going to the theater, playing cards, chasing pretty girls, smoking pipes,
or otherwise entertaining themselves, Akakiy sits down and eagerly copies
papers he has brought home with him. If he is all caught up, he copies
another paper anyway, just for the pleasure of it. Then he goes to bed,
one day, his back and shoulders begin to bother him. The problem, he determines,
is his cloak. It is worn too thin in the back to protect him against the
icy northern wind that blows through the city each morning. So frayed is
it that he can actually see through it. The lining is coming apart. His
coworkers make fun of it, calling it a cape instead of a cloak.
decides to take it to a tailor, Petrovitch, who keeps shop in an apartment
on the fourth floor of a building with a dark staircase. He has only one
eye, but he does good work when he is sober. Petrovitch was once a serf
named Grigoriy, but he began calling himself Petrovitch after he received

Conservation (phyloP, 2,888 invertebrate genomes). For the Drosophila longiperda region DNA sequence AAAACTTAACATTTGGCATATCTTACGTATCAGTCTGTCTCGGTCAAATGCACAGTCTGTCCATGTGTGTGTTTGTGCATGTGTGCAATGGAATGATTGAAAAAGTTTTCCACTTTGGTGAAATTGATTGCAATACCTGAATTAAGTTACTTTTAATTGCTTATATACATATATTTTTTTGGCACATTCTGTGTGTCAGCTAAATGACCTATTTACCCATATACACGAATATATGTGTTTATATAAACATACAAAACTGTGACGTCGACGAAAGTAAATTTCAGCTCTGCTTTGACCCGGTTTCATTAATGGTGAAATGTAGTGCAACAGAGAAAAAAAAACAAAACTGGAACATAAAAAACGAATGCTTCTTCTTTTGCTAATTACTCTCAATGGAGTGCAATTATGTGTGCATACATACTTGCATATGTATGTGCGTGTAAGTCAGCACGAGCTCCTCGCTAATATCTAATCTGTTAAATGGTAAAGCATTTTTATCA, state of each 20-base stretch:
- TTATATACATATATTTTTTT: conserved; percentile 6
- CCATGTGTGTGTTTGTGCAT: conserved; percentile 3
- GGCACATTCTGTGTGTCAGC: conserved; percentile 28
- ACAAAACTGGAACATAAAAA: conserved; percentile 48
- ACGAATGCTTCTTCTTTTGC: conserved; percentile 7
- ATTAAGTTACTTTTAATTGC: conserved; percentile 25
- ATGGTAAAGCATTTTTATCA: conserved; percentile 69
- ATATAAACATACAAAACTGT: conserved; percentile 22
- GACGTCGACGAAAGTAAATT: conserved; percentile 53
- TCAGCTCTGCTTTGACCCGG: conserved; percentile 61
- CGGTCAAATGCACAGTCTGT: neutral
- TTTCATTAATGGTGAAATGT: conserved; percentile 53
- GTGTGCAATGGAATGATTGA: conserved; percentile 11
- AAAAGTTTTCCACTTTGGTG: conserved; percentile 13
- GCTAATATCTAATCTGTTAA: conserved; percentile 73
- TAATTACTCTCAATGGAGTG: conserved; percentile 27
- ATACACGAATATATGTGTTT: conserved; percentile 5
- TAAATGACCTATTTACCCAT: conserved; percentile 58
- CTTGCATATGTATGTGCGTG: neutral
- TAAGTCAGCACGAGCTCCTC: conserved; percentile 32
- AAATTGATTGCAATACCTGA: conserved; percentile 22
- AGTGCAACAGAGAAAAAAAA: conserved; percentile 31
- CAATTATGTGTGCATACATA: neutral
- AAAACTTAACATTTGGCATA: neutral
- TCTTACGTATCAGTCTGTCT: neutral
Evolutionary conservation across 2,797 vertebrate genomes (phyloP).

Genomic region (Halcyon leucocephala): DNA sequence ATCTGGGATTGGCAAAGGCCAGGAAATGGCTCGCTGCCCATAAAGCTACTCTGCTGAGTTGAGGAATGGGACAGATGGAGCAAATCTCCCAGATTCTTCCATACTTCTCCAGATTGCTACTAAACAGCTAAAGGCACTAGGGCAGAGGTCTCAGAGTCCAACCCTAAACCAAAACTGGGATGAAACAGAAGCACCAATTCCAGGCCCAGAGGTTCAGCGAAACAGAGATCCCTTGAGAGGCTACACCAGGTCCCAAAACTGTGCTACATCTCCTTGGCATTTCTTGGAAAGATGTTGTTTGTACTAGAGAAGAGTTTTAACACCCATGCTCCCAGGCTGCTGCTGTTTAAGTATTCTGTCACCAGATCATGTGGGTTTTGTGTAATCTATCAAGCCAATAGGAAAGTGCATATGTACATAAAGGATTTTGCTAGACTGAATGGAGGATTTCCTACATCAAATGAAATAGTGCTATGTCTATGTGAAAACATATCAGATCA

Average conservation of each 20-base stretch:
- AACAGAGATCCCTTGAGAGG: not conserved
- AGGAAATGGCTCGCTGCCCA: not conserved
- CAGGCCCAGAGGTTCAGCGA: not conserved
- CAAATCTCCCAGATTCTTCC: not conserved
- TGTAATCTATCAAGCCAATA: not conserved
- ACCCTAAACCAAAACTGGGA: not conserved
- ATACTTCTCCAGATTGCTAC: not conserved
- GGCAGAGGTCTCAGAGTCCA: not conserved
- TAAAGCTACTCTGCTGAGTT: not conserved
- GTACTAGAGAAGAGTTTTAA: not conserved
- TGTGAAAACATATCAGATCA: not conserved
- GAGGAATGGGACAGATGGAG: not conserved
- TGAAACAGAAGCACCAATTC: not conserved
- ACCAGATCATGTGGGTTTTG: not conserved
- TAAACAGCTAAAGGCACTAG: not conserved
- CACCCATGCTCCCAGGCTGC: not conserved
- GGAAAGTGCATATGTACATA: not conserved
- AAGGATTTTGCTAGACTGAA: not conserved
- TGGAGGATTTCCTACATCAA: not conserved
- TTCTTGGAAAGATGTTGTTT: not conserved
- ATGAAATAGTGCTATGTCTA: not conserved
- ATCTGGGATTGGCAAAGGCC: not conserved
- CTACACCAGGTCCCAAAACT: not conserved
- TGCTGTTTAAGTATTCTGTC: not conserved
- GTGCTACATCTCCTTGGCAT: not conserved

his liberation papers. He used to drink only on major holidays. However,
in keeping with family tradition, he now drinks on all church festivals
as well. If a cross appears on a day in a church calender, he drinks. His
wife, whom he calls a “low female and a German,” wears a cap and dress
and has a face that no one is particularly interested in looking at.
Akakiy enters the apartment, he passes through a smoky kitchen where Petrovitch’s
wife has been frying fish. Akakiy finds Petrovitch in the next room seated
on a table as he tries to thread a needle. Akakiy had previously decided
he would pay no more than two rubles for the work. When Petrovitch greets
him, Akakiy speaks the way he almost always does–in phrases and prepositions
without finishing his sentences.
I–to you, Petrovitch, this–”
cloak, cloth–here you see, everywhere, in different places. . . .”
examines the cloak and declares it too far gone to mend. When Akakiy asks